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For example, on January 31, Connecticut Governor Daniel Malloy announced that Connecticut is dedicating $1.5 billion toward growing the science, technology, engineering, and math programs on the University of Connecticut’s three campuses. This would increase the number of engineering undergrads by 70% and the number of STEM graduates by nearly 50%.
Similarly, a new program at Texas A&M University is planning to more than double the number of engineering students at the university, from 11,000 students in 2013 to 25,000 by 2025.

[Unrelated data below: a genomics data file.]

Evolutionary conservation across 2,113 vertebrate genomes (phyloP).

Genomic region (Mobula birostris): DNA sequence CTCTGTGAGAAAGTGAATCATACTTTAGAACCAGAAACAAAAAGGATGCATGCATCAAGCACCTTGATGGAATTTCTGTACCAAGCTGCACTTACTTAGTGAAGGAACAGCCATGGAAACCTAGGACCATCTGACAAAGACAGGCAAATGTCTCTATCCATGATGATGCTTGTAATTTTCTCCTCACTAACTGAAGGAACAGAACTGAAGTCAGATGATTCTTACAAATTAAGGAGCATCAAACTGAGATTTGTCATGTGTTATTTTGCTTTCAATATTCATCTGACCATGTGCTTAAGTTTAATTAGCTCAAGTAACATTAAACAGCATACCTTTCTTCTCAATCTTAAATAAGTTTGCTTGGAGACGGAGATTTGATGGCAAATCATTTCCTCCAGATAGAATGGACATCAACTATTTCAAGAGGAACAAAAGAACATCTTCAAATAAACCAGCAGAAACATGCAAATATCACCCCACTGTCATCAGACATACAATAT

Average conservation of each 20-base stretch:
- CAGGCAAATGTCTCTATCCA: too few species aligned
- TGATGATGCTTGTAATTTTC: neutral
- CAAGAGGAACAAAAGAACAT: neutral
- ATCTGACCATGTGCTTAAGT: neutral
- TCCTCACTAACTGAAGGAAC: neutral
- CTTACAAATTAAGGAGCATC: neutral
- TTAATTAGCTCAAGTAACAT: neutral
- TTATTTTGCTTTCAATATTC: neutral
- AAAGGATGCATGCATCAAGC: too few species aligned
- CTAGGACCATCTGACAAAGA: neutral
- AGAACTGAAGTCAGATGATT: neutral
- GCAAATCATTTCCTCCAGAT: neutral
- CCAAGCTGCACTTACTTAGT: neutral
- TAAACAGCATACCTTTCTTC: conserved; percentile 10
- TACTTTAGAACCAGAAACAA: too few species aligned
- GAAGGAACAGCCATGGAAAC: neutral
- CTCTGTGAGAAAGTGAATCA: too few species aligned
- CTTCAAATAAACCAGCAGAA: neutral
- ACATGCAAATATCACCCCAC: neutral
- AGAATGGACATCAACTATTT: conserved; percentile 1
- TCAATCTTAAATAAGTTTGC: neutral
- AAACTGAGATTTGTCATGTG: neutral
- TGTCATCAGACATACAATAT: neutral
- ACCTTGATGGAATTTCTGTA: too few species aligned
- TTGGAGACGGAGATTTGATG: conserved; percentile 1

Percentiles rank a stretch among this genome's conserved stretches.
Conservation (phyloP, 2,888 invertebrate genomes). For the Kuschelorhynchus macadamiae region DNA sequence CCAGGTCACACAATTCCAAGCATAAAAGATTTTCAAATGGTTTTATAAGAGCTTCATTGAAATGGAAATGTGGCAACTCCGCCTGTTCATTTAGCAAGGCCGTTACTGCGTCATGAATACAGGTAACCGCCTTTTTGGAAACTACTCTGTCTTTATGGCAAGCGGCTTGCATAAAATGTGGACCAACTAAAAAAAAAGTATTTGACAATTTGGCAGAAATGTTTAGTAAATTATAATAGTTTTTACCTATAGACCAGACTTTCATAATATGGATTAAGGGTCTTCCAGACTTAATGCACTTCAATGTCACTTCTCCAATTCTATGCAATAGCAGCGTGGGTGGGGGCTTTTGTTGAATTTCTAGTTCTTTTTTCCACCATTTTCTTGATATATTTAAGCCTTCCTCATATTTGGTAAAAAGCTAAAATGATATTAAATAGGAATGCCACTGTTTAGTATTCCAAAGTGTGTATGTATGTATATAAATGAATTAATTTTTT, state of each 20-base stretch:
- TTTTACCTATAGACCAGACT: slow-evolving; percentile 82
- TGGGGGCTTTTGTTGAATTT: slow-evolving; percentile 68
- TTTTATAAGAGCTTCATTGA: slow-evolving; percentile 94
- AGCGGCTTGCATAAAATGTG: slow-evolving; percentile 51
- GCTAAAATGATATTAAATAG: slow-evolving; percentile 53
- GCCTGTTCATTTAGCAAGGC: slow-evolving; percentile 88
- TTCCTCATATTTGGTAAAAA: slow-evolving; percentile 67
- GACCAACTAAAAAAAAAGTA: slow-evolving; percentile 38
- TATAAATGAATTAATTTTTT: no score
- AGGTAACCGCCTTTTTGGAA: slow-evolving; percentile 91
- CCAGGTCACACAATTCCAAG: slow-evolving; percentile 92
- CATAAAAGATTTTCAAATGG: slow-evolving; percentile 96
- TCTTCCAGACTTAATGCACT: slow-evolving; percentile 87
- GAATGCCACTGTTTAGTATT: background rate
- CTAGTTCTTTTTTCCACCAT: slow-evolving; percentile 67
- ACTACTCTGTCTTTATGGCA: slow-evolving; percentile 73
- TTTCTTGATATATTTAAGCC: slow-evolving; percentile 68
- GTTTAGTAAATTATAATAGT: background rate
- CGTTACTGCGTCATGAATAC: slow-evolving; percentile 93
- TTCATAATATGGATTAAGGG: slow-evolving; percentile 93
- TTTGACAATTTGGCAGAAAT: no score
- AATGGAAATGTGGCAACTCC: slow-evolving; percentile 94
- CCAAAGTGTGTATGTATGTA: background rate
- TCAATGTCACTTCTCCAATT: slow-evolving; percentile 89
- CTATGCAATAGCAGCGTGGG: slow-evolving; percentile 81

So, if you are applying to one of these programs, or thinking of applying to them, rest assured that their growth means increased available slots and greater possibility that you will be accepted.
An added plus?
New STEM scholarships are available for particularly strong applicants in some states. For example, Connecticut is planning to create an honors program which will include merit scholarships.
Likewise, the federal government offers scholarships specifically for STEM majors. Check out the following:
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